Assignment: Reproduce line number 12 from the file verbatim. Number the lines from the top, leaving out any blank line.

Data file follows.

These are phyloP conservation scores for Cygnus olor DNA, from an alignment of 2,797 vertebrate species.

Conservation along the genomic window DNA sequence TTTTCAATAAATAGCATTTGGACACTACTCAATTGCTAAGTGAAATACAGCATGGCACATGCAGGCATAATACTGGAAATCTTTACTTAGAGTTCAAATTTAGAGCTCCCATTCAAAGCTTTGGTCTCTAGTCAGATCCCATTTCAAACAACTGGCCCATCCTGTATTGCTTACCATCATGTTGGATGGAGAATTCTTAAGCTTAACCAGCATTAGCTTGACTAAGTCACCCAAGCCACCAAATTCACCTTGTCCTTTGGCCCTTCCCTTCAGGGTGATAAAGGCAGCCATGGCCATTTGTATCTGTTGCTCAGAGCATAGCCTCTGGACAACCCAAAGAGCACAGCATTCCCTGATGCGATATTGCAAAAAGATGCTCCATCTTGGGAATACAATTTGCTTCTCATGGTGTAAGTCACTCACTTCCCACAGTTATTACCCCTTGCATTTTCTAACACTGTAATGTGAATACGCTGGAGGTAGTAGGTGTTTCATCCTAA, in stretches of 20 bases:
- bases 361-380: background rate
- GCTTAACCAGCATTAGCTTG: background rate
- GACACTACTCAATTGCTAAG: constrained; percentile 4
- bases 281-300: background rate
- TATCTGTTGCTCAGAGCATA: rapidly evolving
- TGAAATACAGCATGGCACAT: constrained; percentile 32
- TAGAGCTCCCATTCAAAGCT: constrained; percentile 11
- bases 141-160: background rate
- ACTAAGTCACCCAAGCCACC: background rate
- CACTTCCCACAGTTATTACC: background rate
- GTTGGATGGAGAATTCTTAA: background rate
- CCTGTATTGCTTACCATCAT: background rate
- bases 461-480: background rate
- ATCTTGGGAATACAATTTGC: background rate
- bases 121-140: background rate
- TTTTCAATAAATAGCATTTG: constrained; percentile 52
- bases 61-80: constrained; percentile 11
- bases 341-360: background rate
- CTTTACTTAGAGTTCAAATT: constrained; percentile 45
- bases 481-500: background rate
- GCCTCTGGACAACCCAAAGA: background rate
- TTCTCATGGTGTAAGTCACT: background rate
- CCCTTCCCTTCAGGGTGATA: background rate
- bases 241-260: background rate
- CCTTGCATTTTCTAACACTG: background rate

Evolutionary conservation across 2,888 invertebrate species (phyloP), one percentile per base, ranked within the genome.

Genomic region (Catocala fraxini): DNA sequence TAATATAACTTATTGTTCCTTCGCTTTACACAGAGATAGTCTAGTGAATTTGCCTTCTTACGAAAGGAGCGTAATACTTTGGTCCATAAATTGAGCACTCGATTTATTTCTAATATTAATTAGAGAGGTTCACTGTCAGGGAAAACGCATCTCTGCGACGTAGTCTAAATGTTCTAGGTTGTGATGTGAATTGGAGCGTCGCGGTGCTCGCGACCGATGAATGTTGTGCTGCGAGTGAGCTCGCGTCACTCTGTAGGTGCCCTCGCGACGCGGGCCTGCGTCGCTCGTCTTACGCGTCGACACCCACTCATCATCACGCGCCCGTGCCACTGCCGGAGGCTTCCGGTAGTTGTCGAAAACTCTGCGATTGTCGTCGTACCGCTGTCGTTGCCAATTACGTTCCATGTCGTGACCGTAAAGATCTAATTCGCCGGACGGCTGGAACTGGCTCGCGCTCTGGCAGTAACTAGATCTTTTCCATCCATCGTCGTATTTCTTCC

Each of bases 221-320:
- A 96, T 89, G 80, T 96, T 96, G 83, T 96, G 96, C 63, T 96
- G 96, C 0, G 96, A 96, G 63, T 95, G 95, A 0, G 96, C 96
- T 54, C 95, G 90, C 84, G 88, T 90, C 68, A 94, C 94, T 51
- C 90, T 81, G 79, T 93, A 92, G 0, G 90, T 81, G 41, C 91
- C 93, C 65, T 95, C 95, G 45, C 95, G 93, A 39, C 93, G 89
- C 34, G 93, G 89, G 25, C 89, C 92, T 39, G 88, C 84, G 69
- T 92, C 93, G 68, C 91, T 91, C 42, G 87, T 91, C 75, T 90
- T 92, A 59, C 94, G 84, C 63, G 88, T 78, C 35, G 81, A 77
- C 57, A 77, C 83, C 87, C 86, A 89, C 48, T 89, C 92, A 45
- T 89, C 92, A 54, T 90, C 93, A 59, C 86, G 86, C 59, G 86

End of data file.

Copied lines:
- CACTTCCCACAGTTATTACC: background rate